John A. Rockwell CLE


National Portrait Gallery Smithsonian Institution

On January 7, 2013, the Law Library of Louisiana and The Supreme Court of Louisiana Historical Society sponsored a free one-hour CLE entitled “John A. Rockwell and the origins of U.S.-Mexico Litigation.”  An attorney and Whig congressman from Connecticut, John A. Rockwell (1803-1861) established an innovative cross-border law practice specializing in claims involving Mexico.  Bringing lawsuits over harm to foreign nationals during the Mexican political unrest of the 1840s and 1850s, Rockwell became expert in arguing Hispanic legal doctrine before international tribunals, and was co-counsel with Louisiana lawyer Judah P. Benjamin in the New Almaden, California, quicksilver mine case in the U.S. federal courts.  Based on his research for this litigation, Rockwell produced the first comprehensive English-language treatise on Spanish and Mexican mining and real estate law, which became widely used in the southwestern territories annexed after the Mexican War and is still cited in contemporary property disputes.  While he shared the indecisiveness of many Whigs over the sectional divisions ultimately leading to the Civil War, Rockwell’s steps to create a language of international legal communication set a precedent for the globalized practice of today.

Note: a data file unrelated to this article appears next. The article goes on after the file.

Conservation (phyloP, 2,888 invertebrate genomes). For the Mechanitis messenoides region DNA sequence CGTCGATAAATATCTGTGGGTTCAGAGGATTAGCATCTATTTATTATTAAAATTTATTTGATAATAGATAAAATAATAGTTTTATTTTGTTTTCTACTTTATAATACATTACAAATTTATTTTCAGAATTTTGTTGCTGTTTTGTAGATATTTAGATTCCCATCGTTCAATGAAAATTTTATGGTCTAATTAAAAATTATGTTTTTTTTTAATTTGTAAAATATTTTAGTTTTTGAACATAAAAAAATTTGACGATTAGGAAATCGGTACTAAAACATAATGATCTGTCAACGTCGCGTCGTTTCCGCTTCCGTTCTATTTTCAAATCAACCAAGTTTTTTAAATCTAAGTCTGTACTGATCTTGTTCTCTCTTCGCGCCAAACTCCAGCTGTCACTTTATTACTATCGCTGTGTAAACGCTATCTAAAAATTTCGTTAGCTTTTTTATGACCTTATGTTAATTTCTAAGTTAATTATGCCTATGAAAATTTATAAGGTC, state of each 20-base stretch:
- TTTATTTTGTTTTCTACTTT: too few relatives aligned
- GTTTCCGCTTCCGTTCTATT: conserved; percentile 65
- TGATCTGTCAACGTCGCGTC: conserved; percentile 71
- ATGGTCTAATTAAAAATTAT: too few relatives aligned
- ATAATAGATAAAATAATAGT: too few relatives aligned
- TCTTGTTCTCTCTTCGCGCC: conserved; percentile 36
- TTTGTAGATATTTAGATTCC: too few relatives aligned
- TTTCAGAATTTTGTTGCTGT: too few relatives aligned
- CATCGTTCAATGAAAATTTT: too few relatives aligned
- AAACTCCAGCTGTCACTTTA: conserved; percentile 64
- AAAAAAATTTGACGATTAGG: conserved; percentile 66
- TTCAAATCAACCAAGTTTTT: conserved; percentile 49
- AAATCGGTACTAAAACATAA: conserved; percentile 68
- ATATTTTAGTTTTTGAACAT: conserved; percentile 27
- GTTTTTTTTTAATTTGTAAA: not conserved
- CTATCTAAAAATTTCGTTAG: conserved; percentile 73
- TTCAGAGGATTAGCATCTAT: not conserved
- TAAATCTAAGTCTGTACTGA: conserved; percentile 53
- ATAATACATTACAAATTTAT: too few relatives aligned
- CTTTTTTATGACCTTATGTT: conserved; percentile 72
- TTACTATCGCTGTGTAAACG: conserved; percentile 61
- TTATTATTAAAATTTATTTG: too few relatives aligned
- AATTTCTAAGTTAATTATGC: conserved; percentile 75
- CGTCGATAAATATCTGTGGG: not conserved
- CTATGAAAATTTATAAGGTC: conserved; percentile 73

The speaker, Peter L. Reich, J.D., Ph.D., is Professor of Law and Sumner Scholar at Whittier Law School, where he is Director of Whittier’s Environmental Law Concentration and Mexico City Program.  His most recent publication is the scholarly introduction to John A. Rockwell’s A Compilation of Spanish and Mexican Law in Relation to Mines and Titles to Real Estate (1851), reissued by Lawbook Exchange.

Professor Reich was introduced by Professor Ray Rabalais, Eleanor Legier Sarpy Distinguished Professor,

Loyola University New Orleans College of Law, and SCLHS member.